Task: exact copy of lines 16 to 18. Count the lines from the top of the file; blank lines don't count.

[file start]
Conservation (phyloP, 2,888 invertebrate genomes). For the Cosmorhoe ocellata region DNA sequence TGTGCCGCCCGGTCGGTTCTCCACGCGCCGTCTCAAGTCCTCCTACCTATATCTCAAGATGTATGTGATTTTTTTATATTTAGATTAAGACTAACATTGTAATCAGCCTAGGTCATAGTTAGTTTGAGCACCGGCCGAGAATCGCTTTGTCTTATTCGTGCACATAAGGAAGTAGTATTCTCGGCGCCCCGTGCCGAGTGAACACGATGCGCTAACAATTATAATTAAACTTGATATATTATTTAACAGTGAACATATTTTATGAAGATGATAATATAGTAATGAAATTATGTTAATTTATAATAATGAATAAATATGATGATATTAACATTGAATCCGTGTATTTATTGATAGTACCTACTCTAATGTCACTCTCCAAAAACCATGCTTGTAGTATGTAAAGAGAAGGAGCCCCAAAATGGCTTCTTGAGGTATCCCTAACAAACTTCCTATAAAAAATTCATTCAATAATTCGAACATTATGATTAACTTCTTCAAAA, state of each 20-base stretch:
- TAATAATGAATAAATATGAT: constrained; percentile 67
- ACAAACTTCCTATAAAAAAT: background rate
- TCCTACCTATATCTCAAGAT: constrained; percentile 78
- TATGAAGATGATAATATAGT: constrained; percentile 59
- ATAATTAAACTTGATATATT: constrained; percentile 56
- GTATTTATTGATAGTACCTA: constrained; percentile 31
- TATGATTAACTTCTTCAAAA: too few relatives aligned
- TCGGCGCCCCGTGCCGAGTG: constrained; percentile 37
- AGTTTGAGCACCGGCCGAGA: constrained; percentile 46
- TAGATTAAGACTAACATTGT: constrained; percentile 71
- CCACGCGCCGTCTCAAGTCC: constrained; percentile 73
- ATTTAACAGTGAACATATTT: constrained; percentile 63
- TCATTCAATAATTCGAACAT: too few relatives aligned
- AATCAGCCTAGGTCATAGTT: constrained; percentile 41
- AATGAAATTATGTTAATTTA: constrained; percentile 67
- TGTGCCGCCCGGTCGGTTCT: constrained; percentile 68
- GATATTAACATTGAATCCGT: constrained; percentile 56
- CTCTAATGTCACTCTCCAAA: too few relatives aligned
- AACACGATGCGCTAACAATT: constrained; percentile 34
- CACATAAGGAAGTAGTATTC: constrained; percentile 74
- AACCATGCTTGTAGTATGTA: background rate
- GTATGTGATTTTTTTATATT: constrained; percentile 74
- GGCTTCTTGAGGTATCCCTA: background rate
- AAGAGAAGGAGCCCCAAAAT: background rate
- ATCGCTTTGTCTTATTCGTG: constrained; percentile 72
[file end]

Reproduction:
- AATGAAATTATGTTAATTTA: constrained; percentile 67
- TGTGCCGCCCGGTCGGTTCT: constrained; percentile 68
- GATATTAACATTGAATCCGT: constrained; percentile 56